A Harvard survey released last week suggests that a greater proportion of female business graduates will work “part-time” in comparison to their “full-time” working male colleagues.
This is old news. Numerous studies — both specifically following the trends of elite business graduates as well as other professionals — have reached similar conclusions. More women work part-time, and the reason isn’t elliptical: many women devote a period of their life to raising a family.
Facebook’s Sheryl Sandberg scolds women to “lean-in,” Anne Marie-Slaughter counters, acknowledging the necessary juggling act and corporate double standard. Yahoo’s Marissa Mayer suggests putting a nursery next to your office (assuming you are a CEO of a $20 billion company).
But what exactly do we mean by “part-time work?” Or possibly more important, what connotation does it suggest?
A recent Atlantic article reporting on the gender divide summarized the following: “In short, women with children worked 24 percent less than women without children. Women who didn't have kids and didn't take time off saw relatively small wage differentials from men over their careers.”
The logic was to explain why we see women in the elite business world earning on average $250,000 nine years out of school, while men are earning on average $400,000. But possibly equally problematic is the first part of the statement: “women with children worked 24 percent less than women without children.”
We acknowledge that women who choose to work “part-time” are doing so to raise a family, but women who work “part-time” are viewed as working “less.” What exactly about raising a family does not constitute work?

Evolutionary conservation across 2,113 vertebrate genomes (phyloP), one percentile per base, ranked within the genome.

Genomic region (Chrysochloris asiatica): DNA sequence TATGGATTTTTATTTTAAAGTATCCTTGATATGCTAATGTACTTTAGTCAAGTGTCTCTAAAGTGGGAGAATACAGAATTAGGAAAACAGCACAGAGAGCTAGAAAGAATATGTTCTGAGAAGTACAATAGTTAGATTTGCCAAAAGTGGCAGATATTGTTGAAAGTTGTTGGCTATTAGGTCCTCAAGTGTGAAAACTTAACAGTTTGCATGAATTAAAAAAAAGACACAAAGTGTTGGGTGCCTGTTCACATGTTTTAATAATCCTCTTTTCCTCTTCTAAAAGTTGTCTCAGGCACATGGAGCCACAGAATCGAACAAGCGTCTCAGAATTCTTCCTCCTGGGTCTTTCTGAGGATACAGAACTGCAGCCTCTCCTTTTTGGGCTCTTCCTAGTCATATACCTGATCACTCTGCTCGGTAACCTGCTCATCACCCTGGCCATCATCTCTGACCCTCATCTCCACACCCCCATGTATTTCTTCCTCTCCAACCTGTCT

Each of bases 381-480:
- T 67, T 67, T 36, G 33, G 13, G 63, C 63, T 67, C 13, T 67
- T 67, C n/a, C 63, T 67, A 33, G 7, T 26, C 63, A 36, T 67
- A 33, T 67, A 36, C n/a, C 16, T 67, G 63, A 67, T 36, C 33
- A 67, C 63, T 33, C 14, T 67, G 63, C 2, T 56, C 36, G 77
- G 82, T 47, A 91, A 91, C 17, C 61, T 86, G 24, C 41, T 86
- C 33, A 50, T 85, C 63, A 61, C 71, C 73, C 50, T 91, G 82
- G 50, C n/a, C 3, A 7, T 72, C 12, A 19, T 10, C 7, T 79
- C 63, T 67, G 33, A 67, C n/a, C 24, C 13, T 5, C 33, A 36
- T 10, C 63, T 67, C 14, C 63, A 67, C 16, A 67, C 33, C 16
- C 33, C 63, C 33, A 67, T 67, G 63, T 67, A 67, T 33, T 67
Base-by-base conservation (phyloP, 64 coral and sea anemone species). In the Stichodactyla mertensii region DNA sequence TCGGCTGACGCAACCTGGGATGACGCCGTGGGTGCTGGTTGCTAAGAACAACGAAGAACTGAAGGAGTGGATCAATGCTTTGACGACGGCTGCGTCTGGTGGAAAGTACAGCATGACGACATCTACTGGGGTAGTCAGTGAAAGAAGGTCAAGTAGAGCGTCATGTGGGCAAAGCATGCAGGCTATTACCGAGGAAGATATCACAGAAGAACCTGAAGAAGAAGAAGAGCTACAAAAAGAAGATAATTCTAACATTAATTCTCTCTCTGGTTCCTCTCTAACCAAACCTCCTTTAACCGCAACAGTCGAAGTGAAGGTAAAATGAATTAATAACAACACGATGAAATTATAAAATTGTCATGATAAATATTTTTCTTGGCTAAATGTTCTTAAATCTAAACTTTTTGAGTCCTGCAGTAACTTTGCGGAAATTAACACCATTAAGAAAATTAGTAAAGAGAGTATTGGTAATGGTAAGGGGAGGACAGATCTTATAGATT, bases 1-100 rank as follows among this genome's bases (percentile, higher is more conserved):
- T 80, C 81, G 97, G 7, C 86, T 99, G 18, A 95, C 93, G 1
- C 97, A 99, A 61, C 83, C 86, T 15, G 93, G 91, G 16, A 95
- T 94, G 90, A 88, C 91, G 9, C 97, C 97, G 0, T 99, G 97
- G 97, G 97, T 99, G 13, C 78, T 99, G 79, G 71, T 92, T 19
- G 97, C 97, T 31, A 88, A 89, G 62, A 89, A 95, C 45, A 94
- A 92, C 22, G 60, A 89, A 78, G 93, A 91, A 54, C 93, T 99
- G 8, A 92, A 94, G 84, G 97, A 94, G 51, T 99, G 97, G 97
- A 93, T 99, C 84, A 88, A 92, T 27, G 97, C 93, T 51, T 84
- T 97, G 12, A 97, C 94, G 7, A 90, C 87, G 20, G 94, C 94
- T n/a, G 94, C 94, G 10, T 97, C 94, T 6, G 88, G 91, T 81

True if you are a noble living in Victorian Era England, the time devoted to raising children is indeed quite small — an hour long viewing where the nurse has cleaned and dressed the brood for their daily exhibiting.
Of course, raising a family, for most, is a completely different ballgame. Everything from packing lunch to cooking dinner, from arranging schooling to assisting on homework, from reading bed time stories to making that 10 p.m. hospital visit. Not to mention the brobdingnagian task of trying to nurture a caring, empathetic, intelligent, and well-rounded individual.
Someone remind me how this is not work?
Even the most taxing Wall Street job is bounded, parenting of course is 24/7 with no cash bonuses. A business man or woman is put in charge of stocks and companies, a parent is put in charge of the welfare of lives.
In the end the argument is nomenclature in nature, but I believe there is an underlining ethos that is worth addressing.
In her article last summer, Anne Marie-Slaughter raised a telling comparison, she described how an observant Jew who went home early Friday to observe the Sabbath was lauded for his commitment to his faith, where simultaneously a parent who goes home early on Friday so that they can have a family dinner with their kids is criticized for being insufficiently committed to their job.
Changing the corporate culture to support women who want to work and raise family is an enormous step forward. But another needed step is to acknowledge the enormous and important work being performed by those who are supposedly only working “part-time.”